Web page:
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Travel Accounts of Simeon of Poland

(Simeon dpri Lehats‘woy Ughegrut`iwn)

Series: Armenian Studies Series. 10
Availability: In stock
Published: 2007
Page #: xiv + 372
Size: 6 x 9
ISBN: 1-56859-161-6, ISBN 13: 978-1-56859-161-2
bibliography, glossary, index, notes

 
$45.00

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Quick Overview

European travelers have left numerous accounts on the various provinces of the Ottoman Empire in the seventeenth century. Simeon’s Travel Accounts differs from all of these. His travels not only span an uninterrupted period of twelve years, but his accounts are also the most detailed on both the places he visited and the people he met. The book reads like a travel guide to the Armenian, Coptic, Syrian, Jewish and Muslim communities in the European, Anatolian, and Arab provinces of the Ottoman Empire. Moreover, his information on the Armenians of Poland is extremely valuable, while his background and religion provide him with a very different perspective on his long stay in Rome and Venice. His information on the devastation caused by the Celalis throughout the Armenian communities in Anatolia is a major source for scholars. Simeon has left a meticulous description of the cities he visited, including Constantinople, Alexandria, Cairo, Jerusalem, Mush, Diarbekir, Kharpert, Tokat, Kayseri, Malatya, Sebastia, Izmir, Angora, Damascus, Aleppo, and Lvov. He provides practical information such as distances between towns, types of terrain, tolls, and detailed descriptions of Armenian and non-Armenian holy sites. He describes the people, places, and buildings, as well as local customs and traditions. Simeon’s Travel Accounts is certainly an important source on the history and geography of the Ottoman Empire in the early seventeenth century.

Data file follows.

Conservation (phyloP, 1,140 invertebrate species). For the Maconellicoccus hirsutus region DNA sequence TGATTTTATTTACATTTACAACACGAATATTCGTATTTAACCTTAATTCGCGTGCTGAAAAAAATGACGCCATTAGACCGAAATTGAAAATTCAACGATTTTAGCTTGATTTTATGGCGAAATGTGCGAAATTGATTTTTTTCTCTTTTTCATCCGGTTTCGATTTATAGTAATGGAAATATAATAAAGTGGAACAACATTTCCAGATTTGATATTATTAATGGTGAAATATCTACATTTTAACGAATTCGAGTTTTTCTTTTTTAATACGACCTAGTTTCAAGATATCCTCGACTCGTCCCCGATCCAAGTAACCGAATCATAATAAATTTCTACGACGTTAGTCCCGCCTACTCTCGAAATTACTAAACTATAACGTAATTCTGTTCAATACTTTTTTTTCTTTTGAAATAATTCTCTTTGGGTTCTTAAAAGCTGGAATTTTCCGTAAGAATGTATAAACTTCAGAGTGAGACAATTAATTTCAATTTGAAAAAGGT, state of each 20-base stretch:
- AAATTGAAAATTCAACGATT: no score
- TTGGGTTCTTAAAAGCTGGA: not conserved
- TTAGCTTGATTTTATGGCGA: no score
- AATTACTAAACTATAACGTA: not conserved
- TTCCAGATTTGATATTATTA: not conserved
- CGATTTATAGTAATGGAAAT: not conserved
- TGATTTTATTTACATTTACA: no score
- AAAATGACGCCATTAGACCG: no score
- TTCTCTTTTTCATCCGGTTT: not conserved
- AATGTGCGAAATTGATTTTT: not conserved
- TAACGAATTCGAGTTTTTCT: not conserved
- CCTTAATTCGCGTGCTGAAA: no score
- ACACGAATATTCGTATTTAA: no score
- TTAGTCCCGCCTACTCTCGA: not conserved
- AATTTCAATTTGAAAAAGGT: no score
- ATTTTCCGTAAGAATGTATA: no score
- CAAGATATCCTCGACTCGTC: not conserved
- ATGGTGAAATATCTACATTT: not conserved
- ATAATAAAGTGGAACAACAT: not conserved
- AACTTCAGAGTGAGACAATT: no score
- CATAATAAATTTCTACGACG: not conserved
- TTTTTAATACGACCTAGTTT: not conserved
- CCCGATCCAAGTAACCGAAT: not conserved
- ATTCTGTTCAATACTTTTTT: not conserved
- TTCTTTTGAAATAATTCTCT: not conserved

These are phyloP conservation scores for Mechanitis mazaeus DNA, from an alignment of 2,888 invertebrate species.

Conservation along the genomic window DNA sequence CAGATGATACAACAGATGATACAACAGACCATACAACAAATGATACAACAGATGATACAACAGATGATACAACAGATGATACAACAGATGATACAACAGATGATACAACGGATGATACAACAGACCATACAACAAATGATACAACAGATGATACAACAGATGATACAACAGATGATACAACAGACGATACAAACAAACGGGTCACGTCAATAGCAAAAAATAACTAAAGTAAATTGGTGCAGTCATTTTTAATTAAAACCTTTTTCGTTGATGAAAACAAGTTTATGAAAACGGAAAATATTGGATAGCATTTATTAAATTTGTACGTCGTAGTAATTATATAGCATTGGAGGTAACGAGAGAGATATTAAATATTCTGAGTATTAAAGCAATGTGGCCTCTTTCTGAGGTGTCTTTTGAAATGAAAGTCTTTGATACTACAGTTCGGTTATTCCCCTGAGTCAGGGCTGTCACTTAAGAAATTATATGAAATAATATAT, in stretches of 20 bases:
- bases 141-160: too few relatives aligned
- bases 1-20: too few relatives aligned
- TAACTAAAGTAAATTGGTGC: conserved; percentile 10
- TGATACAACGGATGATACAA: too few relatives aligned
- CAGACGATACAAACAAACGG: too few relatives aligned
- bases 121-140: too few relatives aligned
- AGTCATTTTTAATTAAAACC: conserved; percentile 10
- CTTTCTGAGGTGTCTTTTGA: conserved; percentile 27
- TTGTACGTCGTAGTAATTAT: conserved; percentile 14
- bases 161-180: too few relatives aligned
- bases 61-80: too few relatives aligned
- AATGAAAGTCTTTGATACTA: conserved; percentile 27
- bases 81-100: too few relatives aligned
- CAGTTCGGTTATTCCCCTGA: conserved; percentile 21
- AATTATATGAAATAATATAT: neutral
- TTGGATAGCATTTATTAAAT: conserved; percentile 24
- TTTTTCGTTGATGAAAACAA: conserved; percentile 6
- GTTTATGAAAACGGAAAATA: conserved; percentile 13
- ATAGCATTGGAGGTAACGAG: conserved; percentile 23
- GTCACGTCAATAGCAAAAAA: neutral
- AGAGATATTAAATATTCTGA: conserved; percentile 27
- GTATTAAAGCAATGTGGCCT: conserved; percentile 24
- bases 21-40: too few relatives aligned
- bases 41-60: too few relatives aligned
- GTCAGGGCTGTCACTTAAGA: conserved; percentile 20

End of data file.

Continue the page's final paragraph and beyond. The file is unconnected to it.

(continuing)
author

George A. Bournoutian

George A. Bournoutian is Professor of East European and Middle Eastern Studies at Iona College, New York. He has taught Iranian history at UCLA and Armenian History at Columbia University, New York University, University of Connecticut, Tufts University, Rutgers University, Ramapo College, and Glendale Community College. He is the author of 30 books, including The Khanate of Erevan Under Qajar Rule and From Tabriz to St. Petersburg: Iran’s Mission of Apology to Russia in 1829. His translations of primary sources such as The Chronicle of Abraham of Crete; Abraham of Erevan’s History of the Wars: 1721-1738 and documents such as Armenians and Russia, A Documentary Record, 1626-1796, Russia and the Armenians of Transcaucasia, A Documentary Record, 1797-1889, and A History of Qarabagh have received laudatory reviews in TLS, BSOAS and other important publications. Professor Bournoutian is a member of the Society for Iranian Studies and a member of the Society for Armenian Studies. He is also a frequent contributor to encyclopedias, various scholarly journals, and collections. His work has been cited in major publications and he is considered a world authority on the history of the South Caucasus in the Modem Period (1400-1900). Professor Bournoutian was born in Isfahan and grew up in Iran. He received his High school diploma from the well-known Andisheh (Don Bosco) institution in Tehran. His B.A., M.A., and Ph.D. are from UCLA. He is fluent in Armenian, Persian, Russian, and Polish and has a reading command of French. His A Concise History of the Armenian People is considered the best source in English and has been translated into Spanish, Turkish, Arabic, Armenian, Russian and Japanese.

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